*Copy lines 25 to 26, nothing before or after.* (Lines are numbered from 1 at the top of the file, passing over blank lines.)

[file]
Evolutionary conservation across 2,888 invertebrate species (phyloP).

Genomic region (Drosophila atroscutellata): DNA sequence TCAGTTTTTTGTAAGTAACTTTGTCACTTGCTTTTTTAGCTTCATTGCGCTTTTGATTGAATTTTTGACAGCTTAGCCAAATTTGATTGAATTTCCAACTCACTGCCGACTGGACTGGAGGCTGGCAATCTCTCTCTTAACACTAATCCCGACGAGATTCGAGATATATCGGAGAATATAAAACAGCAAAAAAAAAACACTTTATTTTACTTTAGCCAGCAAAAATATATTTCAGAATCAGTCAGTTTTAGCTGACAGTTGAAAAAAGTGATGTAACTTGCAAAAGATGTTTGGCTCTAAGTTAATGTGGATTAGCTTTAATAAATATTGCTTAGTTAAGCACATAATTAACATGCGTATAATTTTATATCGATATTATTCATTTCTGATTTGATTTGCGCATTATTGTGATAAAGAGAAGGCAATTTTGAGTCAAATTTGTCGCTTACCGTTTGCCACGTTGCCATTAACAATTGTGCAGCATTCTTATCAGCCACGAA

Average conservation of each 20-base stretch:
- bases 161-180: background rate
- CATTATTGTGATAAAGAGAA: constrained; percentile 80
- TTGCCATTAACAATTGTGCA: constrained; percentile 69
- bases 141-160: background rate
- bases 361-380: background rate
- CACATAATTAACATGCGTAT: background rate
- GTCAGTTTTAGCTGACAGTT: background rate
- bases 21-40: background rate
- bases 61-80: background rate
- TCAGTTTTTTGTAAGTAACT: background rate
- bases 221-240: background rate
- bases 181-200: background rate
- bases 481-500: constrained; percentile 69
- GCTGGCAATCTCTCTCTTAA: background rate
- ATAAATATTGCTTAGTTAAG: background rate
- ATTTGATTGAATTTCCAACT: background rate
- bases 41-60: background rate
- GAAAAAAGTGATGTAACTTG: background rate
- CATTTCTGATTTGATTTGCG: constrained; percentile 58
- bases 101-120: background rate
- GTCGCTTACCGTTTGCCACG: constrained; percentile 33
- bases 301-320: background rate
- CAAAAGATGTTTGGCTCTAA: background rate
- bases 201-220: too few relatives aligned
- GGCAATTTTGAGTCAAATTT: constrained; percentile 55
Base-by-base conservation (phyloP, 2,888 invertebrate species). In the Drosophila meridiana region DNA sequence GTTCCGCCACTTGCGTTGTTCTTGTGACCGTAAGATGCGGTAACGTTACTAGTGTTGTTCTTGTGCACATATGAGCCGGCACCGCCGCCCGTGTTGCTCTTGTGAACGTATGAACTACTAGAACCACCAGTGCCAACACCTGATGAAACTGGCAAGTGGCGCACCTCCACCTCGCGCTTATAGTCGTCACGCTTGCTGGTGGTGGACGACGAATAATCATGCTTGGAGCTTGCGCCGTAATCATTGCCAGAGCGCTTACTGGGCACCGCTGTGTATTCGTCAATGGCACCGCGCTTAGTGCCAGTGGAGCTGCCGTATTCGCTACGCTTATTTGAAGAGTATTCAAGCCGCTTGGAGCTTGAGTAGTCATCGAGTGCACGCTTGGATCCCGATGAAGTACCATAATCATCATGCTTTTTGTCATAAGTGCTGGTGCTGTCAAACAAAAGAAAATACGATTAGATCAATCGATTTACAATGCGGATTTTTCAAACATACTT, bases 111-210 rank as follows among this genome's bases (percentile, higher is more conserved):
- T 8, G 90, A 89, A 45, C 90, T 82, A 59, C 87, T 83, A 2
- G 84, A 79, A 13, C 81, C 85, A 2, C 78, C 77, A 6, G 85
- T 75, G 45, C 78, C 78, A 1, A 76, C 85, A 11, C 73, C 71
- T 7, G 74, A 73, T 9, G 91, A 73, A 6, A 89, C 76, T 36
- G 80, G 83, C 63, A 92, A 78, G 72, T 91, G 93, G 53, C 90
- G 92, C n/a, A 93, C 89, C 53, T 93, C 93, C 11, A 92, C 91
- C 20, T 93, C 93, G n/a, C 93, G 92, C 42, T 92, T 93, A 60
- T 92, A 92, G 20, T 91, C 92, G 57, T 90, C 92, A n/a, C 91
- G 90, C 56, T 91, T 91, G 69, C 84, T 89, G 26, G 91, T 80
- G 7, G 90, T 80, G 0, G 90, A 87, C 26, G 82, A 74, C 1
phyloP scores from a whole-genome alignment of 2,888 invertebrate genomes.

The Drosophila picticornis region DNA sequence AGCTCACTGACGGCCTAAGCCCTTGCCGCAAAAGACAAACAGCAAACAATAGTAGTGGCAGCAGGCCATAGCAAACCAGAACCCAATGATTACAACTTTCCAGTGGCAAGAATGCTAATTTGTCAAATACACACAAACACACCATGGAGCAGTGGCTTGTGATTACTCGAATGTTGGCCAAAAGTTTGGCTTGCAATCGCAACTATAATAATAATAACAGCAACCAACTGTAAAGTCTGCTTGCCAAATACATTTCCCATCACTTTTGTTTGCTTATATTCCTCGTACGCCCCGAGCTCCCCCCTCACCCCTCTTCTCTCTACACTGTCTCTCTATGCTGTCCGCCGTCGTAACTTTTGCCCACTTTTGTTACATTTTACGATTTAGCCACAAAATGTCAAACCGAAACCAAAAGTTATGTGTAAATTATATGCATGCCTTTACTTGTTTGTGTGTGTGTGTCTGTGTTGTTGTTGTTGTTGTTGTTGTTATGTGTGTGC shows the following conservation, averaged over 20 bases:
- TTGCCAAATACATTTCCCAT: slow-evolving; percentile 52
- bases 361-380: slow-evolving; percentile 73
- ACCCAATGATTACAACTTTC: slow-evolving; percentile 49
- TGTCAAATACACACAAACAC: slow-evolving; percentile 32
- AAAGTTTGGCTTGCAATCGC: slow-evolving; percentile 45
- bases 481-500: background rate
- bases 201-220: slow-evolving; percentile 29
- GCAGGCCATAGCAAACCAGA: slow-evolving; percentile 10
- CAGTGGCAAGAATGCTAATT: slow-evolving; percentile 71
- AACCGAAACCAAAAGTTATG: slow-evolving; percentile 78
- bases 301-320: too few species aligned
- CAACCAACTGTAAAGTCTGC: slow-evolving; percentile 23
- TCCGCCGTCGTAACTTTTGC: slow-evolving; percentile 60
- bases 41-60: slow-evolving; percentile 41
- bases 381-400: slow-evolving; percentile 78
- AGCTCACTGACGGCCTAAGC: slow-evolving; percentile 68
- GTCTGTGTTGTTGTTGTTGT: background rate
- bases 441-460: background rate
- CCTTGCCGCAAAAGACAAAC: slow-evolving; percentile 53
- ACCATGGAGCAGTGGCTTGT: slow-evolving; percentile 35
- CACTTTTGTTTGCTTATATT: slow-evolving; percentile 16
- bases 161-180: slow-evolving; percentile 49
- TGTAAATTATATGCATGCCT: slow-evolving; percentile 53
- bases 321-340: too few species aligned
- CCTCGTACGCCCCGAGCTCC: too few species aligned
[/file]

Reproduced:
- bases 301-320: background rate
- CAAAAGATGTTTGGCTCTAA: background rate